Businesses and developers can commission a penetration test (pen test) for various reasons — these range from improving enterprise security to satisfying regulatory requirements. You could opt to use an internal testing team, contract a third party like Emagined Security, or combine both.
Irrespective of the test team’s nature, success will significantly depend on how well-thought-out the overall pen testing program is. Here are some practical tips to help you get the most out of your pentesting program money, effort, and time.
Define Testing Goals
Penetration testing is all about safeguarding the business’ interests. When someone tries to hack into your system, the attack itself is often a means to an end. Usually, they are looking to access confidential data or install malware.
To have an effective testing program, you must dedicate your energies on where the business risk is highest. Your pentesting goal is not just to satisfy a procedural checklist or unearth random vulnerabilities. There has to be a tangible value that is in the best interest of the business.
Let the Data Lead
No organization has limitless resources they can devote to a pen testing program. You cannot realistically run a comprehensive pen test across your entire infrastructure. Whether your business has hundreds, thousands, or millions of devices, it’s impossible to cover every single interface.
When your testing scope is too broad, you run the risk of getting results that offer little to no real business value. A rule of thumb is to take a step back and think about what exactly you are trying to protect. What is your most important business data, where does it reside, and how is it transmitted? This should provide a great starting point for mapping your pen testing program.
Listen to Business Unit Heads
Techies sometimes get so immersed in technical details that they disregard business voices. The testing team should restrict themselves to planning the technical aspect of the program. For the overarching rationale, they should listen to business unit heads.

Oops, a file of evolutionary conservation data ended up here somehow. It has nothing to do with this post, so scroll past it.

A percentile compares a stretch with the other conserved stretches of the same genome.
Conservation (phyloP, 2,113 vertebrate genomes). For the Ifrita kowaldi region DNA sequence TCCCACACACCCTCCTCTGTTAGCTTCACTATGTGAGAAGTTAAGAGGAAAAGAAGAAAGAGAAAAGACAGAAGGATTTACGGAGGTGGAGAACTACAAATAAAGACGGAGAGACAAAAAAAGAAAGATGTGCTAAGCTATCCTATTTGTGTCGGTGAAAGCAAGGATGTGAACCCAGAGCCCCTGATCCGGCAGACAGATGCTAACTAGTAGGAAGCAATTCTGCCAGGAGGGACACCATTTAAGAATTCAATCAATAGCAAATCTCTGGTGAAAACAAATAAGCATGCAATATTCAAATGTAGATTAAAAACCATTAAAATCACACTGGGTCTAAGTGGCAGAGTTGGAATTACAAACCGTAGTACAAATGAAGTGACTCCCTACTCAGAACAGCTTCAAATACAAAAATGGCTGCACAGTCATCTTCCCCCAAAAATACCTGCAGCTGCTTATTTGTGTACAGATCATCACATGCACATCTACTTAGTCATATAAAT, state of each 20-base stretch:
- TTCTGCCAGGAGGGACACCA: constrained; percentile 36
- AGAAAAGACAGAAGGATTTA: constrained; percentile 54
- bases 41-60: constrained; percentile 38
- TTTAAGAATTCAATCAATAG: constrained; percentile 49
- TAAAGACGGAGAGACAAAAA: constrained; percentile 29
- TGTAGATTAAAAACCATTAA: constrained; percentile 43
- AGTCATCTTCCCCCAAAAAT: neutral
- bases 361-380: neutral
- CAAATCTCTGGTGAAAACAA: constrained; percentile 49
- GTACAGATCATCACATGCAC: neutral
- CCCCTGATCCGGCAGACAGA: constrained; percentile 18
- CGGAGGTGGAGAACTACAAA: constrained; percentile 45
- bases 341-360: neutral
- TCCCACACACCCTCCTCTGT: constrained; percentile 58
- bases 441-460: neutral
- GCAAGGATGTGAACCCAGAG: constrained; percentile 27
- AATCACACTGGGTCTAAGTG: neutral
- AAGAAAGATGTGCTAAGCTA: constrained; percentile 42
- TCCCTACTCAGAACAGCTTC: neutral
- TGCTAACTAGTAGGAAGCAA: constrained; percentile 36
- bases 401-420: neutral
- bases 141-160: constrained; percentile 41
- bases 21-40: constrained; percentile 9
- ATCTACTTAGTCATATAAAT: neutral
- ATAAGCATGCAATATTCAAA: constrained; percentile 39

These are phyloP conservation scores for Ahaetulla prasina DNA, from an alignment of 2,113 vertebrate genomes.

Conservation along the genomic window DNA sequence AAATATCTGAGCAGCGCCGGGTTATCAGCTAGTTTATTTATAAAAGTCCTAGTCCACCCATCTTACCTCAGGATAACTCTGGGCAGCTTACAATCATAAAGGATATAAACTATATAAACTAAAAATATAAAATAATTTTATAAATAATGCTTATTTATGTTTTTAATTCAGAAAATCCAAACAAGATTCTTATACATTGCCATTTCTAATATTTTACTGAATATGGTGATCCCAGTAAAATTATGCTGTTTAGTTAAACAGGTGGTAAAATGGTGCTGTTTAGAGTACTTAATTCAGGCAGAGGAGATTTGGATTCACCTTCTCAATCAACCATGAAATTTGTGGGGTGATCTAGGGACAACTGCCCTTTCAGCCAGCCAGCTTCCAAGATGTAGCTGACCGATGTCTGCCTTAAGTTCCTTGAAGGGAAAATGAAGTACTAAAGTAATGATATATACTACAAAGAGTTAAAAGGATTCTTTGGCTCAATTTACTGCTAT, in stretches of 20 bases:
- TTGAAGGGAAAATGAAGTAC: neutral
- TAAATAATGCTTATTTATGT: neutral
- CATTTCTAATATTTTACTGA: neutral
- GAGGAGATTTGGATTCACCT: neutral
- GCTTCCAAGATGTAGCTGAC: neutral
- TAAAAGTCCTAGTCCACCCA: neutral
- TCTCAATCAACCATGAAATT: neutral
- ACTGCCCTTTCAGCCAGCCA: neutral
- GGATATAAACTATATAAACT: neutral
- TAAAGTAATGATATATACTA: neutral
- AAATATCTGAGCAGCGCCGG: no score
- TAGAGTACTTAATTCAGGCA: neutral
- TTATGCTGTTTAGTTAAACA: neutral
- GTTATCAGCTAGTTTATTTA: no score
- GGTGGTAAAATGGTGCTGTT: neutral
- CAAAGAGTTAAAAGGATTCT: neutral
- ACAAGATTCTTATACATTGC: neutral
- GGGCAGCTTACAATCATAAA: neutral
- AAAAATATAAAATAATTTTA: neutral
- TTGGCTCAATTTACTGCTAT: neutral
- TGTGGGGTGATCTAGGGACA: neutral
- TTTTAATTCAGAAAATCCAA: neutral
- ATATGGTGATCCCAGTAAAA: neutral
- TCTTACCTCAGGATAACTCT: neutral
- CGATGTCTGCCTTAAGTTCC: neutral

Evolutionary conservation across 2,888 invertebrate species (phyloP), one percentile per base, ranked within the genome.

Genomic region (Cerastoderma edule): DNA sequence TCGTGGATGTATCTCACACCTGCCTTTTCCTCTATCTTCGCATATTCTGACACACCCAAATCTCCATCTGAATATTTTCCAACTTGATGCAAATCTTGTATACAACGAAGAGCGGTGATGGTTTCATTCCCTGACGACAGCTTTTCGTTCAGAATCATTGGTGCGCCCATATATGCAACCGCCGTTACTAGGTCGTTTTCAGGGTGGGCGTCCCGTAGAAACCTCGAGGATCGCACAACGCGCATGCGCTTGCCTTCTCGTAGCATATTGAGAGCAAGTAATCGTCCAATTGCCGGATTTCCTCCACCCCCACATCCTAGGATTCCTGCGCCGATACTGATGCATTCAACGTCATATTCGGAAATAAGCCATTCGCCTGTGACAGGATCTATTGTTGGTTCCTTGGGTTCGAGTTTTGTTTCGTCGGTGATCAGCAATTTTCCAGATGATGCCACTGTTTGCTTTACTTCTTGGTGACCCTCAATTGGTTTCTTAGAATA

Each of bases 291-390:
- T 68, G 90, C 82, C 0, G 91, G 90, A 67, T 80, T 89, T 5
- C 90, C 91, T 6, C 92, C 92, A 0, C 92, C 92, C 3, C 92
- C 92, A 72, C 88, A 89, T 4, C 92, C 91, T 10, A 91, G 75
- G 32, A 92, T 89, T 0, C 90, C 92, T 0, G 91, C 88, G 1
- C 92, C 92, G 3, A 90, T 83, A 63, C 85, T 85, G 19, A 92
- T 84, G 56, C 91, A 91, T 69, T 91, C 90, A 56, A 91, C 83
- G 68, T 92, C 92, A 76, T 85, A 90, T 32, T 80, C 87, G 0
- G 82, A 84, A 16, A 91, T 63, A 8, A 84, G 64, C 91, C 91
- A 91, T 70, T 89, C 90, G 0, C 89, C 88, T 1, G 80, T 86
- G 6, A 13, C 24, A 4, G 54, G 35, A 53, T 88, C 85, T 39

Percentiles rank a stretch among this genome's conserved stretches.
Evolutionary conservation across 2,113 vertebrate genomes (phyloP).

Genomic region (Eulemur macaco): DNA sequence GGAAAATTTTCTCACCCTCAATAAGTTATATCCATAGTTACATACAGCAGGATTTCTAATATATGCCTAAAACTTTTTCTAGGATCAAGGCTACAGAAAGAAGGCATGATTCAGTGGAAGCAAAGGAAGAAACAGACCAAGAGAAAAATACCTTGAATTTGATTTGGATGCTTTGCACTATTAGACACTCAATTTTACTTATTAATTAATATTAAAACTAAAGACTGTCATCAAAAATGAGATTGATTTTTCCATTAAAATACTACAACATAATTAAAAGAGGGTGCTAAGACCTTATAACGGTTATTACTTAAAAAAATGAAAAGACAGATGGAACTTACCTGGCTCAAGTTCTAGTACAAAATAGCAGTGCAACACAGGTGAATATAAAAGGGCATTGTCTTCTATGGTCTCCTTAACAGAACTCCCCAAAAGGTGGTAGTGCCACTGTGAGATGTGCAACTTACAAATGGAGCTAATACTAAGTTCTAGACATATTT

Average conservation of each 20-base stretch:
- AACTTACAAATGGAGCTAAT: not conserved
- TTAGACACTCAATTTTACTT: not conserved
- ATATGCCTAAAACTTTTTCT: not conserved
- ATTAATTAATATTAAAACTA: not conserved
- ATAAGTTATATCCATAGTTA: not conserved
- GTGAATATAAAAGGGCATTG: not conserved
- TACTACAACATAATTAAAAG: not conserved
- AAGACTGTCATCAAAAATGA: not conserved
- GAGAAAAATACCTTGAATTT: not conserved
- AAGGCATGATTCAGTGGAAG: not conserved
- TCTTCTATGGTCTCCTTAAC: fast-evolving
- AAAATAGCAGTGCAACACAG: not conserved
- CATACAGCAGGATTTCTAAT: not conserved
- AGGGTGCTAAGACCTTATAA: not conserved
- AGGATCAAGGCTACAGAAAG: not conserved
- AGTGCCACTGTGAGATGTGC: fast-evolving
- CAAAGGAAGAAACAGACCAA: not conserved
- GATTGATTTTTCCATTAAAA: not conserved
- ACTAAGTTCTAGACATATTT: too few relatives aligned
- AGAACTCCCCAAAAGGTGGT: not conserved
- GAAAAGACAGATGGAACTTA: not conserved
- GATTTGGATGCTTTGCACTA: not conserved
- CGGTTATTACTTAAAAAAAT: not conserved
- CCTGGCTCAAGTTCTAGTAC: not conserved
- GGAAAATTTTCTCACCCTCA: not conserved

Business managers recognize the risk, understand what data is most critical, and know which applications they use frequently. They are the ones who grasp an application’s logic, including what it’s meant to do and how it works. With that, you can envisage where a breach is more likely to occur. Discuss the worst-case scenario to see where the valuable data resides.
Develop Hacker Profiles
The more a test program mirrors real-world scenarios, the more effective it will be in foiling future attacks. Your pentester must think and act like real hackers. Hackers aren’t homogenous, though. You have to build profiles commensurate with the different categories of potential attackers.
There are external attackers who know little about the organization’s technology infrastructure except perhaps a couple of IP addresses. Former employers, contractors, and vendors are the second type of attackers because they have considerable knowledge of the network. The third attacker category is IT, staff, such as a database or systems administrator. They’re insiders who have detailed knowledge of your systems and retain privileged levels of authorization.
Other than the knowledge level of the attacker, the motive is another angle to consider. Is the hacker’s aim intellectual property theft or socio-political activism? Work with business managers to better understand the types of attackers they worry about the most.
Establish Rules of Engagement
A pentest simulates an attack but isn’t an attack. You must establish clear penetration testing rules of engagement that set out what is permissible, what is prohibited when testing occurs, and who should be notified. The specifics will depend on whether you are running a black box or white box pen-testing.
Black box testing is somewhat clandestine, so attack timelines and scope are shared with a limited number of people. White box testing is a more open process, so a larger pool of people will have to be appraised of the plans. Either way, if the right people aren’t informed or involved, the testing could negatively impact the business.
Pay attention to these aspects of your pen testing program and you’ll be well on your way to consistent testing success.